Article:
It is because of that gratitude that I am so curious to learn just what the hell happened. I’ve continued to inform myself over the years: “News War”, Page One, Jim Romenesko, LA Observed and a number of other sources have all fed into my amateur attempts to make sense of it all. I am thankful to add James O’Shea and his highly informative book to that list.

This hour-long music video serves as a nostalgic look back at a half-remembered, plastic childhood. Edited over the span of six months from conception, to mix, to cut, to final reassembly– the creator intercuts images he felt might be visually interesting, whether he enjoyed the source material or not, and sets it to propulsive modern music. All together Skinemax provides a fascinating look at the culture from the 80s and early 90s and all the imagery that defined a generation.

There was no real definite plan aside from certain segments where you see a theme for more than a few shots, such as electricity, fire, explosions, babes, guitars, flying, et cetera.

I am a strong proponent of minimalism. Particularly when it comes to web design. If you asked me, I’d be hard-pressed to come up with compelling aesthetic arguments as to why I prefer minimalist design. I just do. I like the absence of clutter. Minimalism done right gives me just the information that I want and nothing more. And that’s very different from giving me just the information I asked for and nothing more. Computer systems are quite adept at that second request. But as with many things, when making requests of computer systems often I ask the wrong questions. The computer is glad to give me what I asked for but not necessarily what I wanted. I believe good design should employ the art of intuitive anticipation along with the removal of distractions: potential, actual or hypothetical.

So it was with these ideas in my head that I set about looking for a new theme for our blog. Yes, this very blog you are currently reading. (Thank you for that, by the way.) When I decided upon the Wu Wei theme by Jeff Ngan and began showing it to my friends, I got several comments about how I was in love with minimalism. And while I don’t believe I am a particularly vocal evangelist of minimalism, I do recognize my own predisposition toward its use. And in those moments that I work on my own ideas of design, it comes out. I like the Helvetica font. My computers all have plain black backgrounds, without images or ornamentation. I try to think about minimizing clutter, and a consistency of look and feel. As I said, I hadn’t vocalized this in any particularly concrete way. It was just a set of preferences I had arrived at over time. So when the responses came to me, reminding me externally of a conversation I had only sporadically had with myself internally, I rejoined.

Yes! More minimalism!

And then I was immediately struck by the humor of such a statement. Minimalism, this movement in visual design where the work is stripped down to its most fundamental features. And I wanted more of it. Smokes suggested that it would make a great slogan for a t-shirt: make the word “more” really small, and the word “minimalism” really big. You can never get too much irony, right?

I sat on the idea for a few days, and then decided to give it a try. This morning I got out a piece of paper and a pencil, sketched a few ideas and then fired up Photoshop. Pretty soon, Smokes and I were exchanging ideas and I kept making new iterations on the design. Again, this was more of a learning exercise in trying to get my mind around Photoshop CS5 than an attempt at a career change. So without further ado, I present my iterations of “More Minimalism”.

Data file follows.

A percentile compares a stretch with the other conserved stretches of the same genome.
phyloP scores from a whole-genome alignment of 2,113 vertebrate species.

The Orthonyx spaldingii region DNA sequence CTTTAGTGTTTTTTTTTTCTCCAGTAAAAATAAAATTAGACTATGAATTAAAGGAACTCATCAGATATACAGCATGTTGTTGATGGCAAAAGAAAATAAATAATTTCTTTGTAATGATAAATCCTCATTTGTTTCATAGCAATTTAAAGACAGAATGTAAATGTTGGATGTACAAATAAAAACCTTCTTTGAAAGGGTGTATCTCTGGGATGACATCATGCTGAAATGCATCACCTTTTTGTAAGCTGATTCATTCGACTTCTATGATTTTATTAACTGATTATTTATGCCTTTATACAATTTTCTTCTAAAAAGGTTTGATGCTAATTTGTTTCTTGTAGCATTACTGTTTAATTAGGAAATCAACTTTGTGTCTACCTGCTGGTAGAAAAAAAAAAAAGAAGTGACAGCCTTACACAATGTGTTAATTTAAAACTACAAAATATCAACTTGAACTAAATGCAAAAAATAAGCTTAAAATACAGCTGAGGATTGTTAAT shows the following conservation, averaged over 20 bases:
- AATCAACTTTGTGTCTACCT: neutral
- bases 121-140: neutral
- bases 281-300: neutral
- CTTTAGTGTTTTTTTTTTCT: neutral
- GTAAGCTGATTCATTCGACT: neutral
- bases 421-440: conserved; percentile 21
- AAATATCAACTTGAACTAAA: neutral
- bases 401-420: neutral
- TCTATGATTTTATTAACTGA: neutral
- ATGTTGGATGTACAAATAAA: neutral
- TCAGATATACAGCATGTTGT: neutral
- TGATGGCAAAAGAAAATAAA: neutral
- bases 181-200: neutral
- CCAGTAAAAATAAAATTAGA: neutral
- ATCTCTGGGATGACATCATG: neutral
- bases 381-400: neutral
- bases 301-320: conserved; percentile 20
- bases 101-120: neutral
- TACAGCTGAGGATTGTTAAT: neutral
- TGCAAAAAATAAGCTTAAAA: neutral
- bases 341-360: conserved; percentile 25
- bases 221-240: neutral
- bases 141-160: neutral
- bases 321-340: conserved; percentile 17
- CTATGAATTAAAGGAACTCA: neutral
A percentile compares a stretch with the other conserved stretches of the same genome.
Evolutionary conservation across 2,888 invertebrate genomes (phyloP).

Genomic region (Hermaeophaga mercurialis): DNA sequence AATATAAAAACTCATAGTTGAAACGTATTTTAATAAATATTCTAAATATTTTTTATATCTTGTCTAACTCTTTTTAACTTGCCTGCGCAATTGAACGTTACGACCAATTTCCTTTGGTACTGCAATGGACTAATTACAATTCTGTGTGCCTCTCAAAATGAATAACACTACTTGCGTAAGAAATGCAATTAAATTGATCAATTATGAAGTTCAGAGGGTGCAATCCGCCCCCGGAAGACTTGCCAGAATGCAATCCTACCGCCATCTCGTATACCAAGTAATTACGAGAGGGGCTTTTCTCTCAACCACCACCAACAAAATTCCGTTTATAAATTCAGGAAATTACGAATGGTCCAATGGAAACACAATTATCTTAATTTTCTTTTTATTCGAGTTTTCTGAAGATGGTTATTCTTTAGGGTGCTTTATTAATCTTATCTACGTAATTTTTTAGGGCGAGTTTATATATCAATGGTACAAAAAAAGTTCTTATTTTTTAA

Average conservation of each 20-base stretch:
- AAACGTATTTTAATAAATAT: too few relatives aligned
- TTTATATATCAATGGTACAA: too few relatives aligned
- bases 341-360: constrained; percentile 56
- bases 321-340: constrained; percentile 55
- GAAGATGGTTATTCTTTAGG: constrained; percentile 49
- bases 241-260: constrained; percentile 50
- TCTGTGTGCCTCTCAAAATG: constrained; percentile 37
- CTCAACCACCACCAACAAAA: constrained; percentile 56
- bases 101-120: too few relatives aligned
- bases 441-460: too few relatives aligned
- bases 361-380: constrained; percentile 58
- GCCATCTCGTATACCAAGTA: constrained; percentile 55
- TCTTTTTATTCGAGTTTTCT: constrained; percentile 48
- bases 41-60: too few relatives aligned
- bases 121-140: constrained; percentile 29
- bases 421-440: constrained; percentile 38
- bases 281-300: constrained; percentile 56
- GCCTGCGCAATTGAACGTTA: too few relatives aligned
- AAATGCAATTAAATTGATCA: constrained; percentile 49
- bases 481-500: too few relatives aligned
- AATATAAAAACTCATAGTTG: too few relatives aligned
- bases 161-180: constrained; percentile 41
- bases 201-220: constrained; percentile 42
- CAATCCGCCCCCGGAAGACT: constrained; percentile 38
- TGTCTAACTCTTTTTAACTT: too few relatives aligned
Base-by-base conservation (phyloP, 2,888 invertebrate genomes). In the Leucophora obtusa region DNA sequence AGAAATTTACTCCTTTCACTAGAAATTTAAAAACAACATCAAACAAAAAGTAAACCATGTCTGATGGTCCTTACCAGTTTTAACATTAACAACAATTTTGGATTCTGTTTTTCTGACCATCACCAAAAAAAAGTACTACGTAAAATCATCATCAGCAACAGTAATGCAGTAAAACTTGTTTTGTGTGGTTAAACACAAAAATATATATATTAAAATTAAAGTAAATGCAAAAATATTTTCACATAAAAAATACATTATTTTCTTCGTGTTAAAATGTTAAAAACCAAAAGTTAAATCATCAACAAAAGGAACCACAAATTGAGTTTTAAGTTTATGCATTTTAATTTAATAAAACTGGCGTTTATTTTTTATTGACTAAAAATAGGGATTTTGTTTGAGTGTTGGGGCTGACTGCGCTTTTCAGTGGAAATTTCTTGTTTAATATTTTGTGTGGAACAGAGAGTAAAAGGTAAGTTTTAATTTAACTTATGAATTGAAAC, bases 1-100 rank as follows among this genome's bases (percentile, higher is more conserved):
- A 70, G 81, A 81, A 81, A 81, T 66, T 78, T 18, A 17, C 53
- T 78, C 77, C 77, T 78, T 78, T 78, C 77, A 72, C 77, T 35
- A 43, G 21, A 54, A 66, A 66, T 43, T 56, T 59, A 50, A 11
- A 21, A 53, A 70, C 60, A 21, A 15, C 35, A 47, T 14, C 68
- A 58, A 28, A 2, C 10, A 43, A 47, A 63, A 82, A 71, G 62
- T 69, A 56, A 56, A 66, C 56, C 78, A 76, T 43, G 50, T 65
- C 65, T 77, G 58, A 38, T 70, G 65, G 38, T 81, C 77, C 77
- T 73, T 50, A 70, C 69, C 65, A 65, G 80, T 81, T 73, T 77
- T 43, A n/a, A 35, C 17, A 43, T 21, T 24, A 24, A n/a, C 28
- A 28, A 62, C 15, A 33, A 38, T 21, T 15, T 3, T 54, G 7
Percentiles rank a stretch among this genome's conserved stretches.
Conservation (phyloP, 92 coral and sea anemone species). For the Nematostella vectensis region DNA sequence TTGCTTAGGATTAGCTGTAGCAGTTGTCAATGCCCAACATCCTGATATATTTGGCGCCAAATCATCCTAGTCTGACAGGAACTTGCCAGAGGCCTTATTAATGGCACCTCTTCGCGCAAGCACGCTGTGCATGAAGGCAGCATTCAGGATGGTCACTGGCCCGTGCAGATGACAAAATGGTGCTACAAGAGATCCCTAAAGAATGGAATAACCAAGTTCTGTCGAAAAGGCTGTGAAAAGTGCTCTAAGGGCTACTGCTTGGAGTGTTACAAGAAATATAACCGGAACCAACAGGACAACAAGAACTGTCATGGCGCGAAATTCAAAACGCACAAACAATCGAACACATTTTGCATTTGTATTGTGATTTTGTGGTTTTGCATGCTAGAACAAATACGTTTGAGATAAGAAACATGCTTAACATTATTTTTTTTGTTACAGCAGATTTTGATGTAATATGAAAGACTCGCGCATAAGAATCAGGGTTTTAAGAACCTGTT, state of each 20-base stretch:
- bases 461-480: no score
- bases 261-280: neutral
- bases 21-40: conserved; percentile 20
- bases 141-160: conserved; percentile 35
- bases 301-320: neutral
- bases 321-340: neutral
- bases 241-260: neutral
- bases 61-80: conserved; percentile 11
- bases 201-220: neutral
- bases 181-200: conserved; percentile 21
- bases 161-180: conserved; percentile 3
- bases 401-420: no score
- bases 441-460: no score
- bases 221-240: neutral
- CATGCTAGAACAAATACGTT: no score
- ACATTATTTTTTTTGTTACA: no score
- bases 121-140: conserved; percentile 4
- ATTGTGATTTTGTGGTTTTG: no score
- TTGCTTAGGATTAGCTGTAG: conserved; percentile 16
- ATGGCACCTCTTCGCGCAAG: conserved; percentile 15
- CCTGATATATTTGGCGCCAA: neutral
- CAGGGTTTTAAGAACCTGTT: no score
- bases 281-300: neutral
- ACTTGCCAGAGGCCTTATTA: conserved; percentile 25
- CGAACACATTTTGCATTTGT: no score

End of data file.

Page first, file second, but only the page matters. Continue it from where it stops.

Opinions welcome in the comments.

Read the rest of this entry »

Hello, Adoring Fans! It’s Steph here once again for another evening of live blogging. It’s Oscar night, and a tradition at the Warehouse to watch the pageant of contemporary popular culture and eat round candy. Last year we added a blogging element to the festivities. A few weeks ago I was joined by several friends in live blogging the Golden Globe awards. Our cast of commentators has returned this evening and expanded to include one more. Joining me tonight we have Bingo, Smokes, niqui, Bitsy, and Princess.

The six of us will be adding our thoughts, comments, retractions and unfounded speculations to the spectacle that is the 82nd annual Academy Awards ceremony presented by the Academy of Motion Picture Arts and Sciences at the Kodak Theater. Red carpet coverage begins at 6:00 pm CST. Hosts Steve Martin and Alec Baldwin open the show at 7:30. Join us.

The Barbara Walters Special preceding the Oscars includes interviews with Sandra Bullock and Mo’Nique. Walters has announced that this year’s special will be the last one. She’s done the interview for 29 years.

Read the rest of this entry »

(Carolyn Cole/Los Angeles Times)

A week ago today a magnitude 7.0 earthquake struck Haiti ten miles south of the nation’s capitol, Port-au-Prince. The earthquake brought devastation to the entire country. Today the European Union, quoting Haitian officials, estimated the death toll at 200,000. 1.5 million more people have been left homeless. Tragedy of this magnitude cannot be adequately expressed in words. It is the power of images — of seeing — that begins to finally convey what has transpired.

I’m not a photojournalist. I like to wonder what my life might be like if photography were my career. I have worked alongside photojournalists. I admire what it is they do. And while I gain a deep and satisfying sense of accomplishment from my own photography, I cannot help but have a bit of envy for the talent, skill, fortitude and grace with which these journalists make their trade.

The power of the photograph — the noble lie a photograph tells us the viewer — can come in its depiction of reality. It is a lie because a photograph is anything but reality. Nonetheless it is a noble lie in that the photograph attempts the impossible in spite of it being impossible. And for a moment, for a fraction of a second, we choose to believe it has succeeded.